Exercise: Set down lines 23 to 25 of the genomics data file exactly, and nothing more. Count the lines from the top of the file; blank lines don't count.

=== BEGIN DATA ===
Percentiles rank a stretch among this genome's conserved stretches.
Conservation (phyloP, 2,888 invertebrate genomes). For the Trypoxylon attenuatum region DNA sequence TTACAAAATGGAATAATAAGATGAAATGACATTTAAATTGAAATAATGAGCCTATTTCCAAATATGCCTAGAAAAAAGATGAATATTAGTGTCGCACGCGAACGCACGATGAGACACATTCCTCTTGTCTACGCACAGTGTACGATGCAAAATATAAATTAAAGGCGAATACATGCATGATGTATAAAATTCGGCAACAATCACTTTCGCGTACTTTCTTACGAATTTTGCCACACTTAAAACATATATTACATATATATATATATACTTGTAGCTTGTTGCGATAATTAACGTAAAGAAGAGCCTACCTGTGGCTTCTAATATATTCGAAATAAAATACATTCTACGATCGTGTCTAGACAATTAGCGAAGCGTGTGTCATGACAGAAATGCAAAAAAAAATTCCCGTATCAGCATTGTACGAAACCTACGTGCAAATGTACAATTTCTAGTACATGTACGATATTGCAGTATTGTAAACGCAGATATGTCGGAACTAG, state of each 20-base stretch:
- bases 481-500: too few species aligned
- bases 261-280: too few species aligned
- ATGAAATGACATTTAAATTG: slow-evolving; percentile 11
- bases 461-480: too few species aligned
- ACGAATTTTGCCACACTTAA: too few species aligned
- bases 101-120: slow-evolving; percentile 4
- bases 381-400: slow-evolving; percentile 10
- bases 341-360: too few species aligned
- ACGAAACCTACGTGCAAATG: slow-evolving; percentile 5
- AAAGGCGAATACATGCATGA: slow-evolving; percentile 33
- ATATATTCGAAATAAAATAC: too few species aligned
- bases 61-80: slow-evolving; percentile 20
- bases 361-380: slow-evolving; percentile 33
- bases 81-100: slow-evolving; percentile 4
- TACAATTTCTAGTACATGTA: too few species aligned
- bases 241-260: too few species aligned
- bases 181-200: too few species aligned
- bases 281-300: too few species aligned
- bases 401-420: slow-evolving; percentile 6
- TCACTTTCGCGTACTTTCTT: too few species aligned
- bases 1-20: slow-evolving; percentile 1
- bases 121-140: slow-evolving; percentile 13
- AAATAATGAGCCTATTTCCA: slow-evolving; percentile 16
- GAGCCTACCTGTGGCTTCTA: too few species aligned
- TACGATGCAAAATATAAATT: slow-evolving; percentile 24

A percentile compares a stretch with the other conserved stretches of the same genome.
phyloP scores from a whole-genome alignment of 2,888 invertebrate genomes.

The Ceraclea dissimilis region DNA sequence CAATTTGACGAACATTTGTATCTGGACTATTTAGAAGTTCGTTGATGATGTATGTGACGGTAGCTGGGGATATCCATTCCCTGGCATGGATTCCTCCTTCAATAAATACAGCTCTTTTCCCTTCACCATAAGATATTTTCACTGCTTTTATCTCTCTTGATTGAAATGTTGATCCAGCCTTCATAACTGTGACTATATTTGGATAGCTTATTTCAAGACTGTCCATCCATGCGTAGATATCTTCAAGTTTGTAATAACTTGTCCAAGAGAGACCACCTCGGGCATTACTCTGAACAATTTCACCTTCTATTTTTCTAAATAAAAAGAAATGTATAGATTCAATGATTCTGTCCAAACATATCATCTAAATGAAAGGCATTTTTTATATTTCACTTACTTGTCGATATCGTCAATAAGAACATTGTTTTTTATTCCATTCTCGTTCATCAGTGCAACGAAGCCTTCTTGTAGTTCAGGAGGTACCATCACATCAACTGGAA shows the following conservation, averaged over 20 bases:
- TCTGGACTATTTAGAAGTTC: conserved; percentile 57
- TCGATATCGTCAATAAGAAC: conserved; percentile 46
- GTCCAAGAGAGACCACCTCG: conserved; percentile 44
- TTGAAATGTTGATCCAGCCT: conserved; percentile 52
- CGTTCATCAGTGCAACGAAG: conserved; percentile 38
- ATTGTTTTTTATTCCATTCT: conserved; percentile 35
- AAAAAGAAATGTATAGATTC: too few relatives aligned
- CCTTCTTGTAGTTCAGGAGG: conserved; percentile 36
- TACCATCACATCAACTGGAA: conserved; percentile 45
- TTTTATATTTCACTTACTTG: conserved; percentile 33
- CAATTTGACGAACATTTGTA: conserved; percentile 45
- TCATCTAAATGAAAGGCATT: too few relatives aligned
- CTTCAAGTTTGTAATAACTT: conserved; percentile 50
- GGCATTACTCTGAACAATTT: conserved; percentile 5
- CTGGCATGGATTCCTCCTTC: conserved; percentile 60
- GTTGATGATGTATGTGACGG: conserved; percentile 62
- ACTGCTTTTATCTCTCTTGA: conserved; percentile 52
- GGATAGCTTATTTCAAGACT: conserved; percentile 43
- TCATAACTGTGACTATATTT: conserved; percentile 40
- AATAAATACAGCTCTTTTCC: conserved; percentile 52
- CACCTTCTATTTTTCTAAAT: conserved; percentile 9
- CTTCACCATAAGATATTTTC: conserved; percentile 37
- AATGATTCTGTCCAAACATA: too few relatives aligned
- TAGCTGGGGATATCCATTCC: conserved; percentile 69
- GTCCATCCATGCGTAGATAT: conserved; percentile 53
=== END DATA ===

- bases 1-20: slow-evolving; percentile 1
- bases 121-140: slow-evolving; percentile 13
- AAATAATGAGCCTATTTCCA: slow-evolving; percentile 16